The story of the Euro-zone debt crisis continues in 2013 with the slowing of emerging markets alongside with it. Therefore investing in foreign stocks and ETFS could prove risky as it was seen in the financial year 2012 and at the same time, investors are hardly receiving any value in terms of price growth. This arises in the investor an expectation for regular income sources, broader market products such as index controlled highest paying dividend funds are giving monthly pay-outs and are a definite scope for regular income for investors, who are unhappy with the current interest rates and bond yields but still are not willing to take a higher risk. ETFs abound to the growth of Solactive Global Super Dividend Index have delivered yields between 6-7.5% through an equity-bank that has the 100 top most yielding International stocks with large market capitals and healthy balance sheets.
The news on United States reserves keeping the interest rates low for the entire 2014 year has sparked interest in stockholders and investors to view dividend sharing ETFS as a feasible option to generate a steady income.
Further the Fiscal cliff deal renders an excellent update for the dividend stocks such that the dividends are taxed as kindly as capital gains and more sympathetically than interest.
In the list of high income ETFS,most follow the Solactive benchmark; Global Super Dividend Index. Heaviest sectors include Financials, Telecom and REITS (all of these accounting for half of this set) and it has a basket of equally weighted 100 companies/securities (of which one third are United States based). The technique of assigning 1% to each of the 100 stocks evades chances of a fall in the product as a whole when one or two companies in the portfolio experience a down fall. Portfolio spectrum is well spread not only in terms of sectors but is also diversified across nations, Australia, behind USA, takes the second spot owing to its relaxed tax treatment towards dividends followed by United Kingdom.
The common terms that you should know before venturing into this super asset class may include:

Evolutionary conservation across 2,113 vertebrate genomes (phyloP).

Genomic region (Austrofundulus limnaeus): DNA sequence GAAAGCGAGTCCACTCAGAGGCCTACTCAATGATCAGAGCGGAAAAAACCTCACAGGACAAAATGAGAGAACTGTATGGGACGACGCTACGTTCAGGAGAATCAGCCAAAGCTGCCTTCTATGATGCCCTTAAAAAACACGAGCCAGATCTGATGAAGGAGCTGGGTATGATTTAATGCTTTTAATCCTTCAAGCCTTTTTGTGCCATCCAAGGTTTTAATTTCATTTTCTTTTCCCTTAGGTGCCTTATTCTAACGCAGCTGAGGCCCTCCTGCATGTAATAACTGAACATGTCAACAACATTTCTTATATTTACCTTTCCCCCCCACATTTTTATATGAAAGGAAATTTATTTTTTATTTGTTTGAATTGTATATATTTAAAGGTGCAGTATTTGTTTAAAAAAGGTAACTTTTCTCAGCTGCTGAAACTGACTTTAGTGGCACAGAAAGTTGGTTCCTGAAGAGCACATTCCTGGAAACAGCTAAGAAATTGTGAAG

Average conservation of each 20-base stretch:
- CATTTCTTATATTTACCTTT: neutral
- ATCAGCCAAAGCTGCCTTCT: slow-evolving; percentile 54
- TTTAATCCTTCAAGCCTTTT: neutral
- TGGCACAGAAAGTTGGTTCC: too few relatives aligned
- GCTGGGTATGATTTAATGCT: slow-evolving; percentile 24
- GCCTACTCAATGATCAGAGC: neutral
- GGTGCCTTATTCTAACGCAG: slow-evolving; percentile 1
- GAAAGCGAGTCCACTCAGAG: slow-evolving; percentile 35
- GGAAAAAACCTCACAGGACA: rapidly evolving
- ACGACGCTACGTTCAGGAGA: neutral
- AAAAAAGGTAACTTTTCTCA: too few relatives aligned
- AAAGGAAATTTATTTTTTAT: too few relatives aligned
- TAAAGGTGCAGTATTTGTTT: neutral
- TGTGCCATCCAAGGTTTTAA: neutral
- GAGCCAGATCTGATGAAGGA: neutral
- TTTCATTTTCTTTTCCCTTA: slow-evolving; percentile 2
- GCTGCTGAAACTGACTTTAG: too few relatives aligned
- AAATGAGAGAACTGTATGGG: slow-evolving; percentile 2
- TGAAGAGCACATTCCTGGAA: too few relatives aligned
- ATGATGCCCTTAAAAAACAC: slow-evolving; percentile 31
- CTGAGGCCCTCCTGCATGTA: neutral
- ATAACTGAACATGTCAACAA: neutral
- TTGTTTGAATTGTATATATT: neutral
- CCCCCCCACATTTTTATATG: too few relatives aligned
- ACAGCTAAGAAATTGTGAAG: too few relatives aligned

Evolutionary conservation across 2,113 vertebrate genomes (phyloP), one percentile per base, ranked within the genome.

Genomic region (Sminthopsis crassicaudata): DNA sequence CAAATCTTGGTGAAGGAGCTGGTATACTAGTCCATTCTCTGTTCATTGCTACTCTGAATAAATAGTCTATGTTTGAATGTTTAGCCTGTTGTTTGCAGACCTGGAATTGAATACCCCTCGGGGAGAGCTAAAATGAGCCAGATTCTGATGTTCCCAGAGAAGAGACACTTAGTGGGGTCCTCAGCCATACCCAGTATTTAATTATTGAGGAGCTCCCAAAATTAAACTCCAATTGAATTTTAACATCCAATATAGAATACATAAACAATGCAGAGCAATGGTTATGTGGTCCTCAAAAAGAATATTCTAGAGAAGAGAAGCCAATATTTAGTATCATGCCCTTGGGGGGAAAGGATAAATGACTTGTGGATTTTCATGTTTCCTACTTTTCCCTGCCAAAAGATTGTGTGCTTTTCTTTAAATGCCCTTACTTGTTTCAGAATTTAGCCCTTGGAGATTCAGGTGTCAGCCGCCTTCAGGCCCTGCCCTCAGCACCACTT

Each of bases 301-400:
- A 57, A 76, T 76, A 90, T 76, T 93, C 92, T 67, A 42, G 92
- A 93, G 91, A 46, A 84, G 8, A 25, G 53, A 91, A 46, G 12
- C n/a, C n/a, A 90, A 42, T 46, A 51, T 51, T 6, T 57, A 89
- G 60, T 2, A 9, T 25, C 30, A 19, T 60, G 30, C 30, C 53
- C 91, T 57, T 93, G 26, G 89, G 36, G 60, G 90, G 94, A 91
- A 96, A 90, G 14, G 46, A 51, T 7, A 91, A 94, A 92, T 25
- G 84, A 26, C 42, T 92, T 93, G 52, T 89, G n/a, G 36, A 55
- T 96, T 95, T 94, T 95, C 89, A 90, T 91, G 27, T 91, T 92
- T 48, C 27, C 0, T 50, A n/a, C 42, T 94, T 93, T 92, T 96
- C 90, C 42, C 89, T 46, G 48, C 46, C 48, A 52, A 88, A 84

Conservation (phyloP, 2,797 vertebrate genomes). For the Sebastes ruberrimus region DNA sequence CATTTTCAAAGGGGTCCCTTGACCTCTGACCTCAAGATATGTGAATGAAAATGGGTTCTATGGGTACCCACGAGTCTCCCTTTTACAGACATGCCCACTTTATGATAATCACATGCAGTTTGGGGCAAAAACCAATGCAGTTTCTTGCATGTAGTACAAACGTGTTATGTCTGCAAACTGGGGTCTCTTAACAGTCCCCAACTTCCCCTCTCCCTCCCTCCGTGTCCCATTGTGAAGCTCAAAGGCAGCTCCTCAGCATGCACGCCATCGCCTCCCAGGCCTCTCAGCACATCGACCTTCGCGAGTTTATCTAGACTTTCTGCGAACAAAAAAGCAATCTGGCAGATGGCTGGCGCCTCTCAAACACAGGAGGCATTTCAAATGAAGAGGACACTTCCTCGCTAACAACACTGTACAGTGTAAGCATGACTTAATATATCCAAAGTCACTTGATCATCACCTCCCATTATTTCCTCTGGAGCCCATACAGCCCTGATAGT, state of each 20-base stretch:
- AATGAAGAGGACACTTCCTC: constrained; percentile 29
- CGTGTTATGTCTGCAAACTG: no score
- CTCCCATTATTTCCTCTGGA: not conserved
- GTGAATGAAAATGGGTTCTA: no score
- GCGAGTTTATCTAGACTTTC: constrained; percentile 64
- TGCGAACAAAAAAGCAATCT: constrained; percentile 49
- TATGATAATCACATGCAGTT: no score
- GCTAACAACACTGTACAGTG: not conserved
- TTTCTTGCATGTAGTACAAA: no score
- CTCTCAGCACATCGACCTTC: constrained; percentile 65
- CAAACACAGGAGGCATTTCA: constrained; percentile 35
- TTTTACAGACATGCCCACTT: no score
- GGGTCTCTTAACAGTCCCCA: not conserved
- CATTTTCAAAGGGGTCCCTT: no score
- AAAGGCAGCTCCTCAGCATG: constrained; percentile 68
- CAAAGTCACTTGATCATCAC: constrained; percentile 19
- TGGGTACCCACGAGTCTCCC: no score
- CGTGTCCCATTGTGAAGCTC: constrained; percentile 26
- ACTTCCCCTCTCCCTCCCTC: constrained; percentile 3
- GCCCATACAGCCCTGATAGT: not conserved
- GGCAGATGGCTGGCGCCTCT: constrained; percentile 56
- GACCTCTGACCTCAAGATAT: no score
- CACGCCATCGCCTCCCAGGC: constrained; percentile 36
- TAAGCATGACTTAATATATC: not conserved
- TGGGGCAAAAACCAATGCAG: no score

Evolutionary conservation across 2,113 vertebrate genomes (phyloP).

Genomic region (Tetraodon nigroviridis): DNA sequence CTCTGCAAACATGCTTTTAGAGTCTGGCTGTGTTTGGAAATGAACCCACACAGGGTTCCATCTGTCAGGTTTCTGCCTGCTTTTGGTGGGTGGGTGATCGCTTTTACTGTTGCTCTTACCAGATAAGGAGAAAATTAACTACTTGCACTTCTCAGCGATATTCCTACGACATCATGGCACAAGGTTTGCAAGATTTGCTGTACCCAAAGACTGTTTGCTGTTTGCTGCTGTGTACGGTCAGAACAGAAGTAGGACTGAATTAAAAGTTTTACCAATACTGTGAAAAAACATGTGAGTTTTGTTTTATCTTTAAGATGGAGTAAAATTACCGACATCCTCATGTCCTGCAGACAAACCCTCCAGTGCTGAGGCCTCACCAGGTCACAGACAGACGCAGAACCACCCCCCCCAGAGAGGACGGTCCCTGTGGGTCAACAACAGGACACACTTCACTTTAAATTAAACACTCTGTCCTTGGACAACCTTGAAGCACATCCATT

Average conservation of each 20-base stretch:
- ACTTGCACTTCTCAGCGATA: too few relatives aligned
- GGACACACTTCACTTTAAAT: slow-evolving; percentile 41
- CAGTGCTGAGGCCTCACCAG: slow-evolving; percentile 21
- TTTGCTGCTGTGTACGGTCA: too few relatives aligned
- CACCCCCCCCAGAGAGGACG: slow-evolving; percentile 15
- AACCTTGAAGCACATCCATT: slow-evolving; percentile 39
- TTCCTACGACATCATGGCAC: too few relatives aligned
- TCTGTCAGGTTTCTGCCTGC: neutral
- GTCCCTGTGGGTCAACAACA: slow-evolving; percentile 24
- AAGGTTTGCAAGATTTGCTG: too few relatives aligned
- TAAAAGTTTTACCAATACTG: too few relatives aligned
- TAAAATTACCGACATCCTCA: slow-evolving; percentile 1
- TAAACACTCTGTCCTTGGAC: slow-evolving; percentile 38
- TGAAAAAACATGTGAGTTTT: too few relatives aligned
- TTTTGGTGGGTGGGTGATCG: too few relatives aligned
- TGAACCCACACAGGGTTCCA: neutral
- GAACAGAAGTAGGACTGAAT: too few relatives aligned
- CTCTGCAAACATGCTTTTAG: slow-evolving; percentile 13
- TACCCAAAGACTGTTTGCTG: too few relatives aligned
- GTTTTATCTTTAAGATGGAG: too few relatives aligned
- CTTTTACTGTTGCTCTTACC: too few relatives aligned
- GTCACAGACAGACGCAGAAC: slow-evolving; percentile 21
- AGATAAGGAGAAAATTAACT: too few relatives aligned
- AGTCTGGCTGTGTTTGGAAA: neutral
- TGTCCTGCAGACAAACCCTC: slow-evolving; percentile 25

Thirty-day SEC Yield: It represents the interest procured by an investor after expenses during the most recent duration.
Twelve Month Dividend Yield is the net yield received by an investor during at least 12 months of his engagement with the fund.
Distribution Yield can be calculated by first annualizing the most recent 30 Day SEC Yield and then dividing it by the concurrent Net Asset Value of the ETF.
There is more to this ETF, it pays monthly dividends. Thus proving to be a boon to all those aiming to build a portfolio that would provide for a strong supply during retirement years and beyond and on the whole monthly dividends (as an advance technique) assure investors of frequent rewards and genuine projections. Higher the dividend pay-out sums up to - lower volatility of the stock and (this routine) brings a wave of discipline to the company. Although some country specific products on Singapore and Australia are available, but they lose sheen to their fairer cousins that are pure plays on the Solactive parameter and has bestowed yields upwards of 7% for the gone year. Individuals aiming to enhance their retirement planning, or the ones simply wanting to diversify through a regular payout scheme must take a closer look at this class which along with a superb monthly yield, may arguably offer a long term value growth as well.
Global X SDIV ETF is among the Highest Yield ETF due to its SEC yield of 7.7% and a trailing 12 month return of about 7.9% after annual expenses that are charged at 58 basis points. 21% of the asset pool for SDIV fund includes Polska Miedz, Navitas Ltd. and Standard Life PLC among the other heavyweights and the product even has a sizable devotion of 31% to small cap and micro stocks.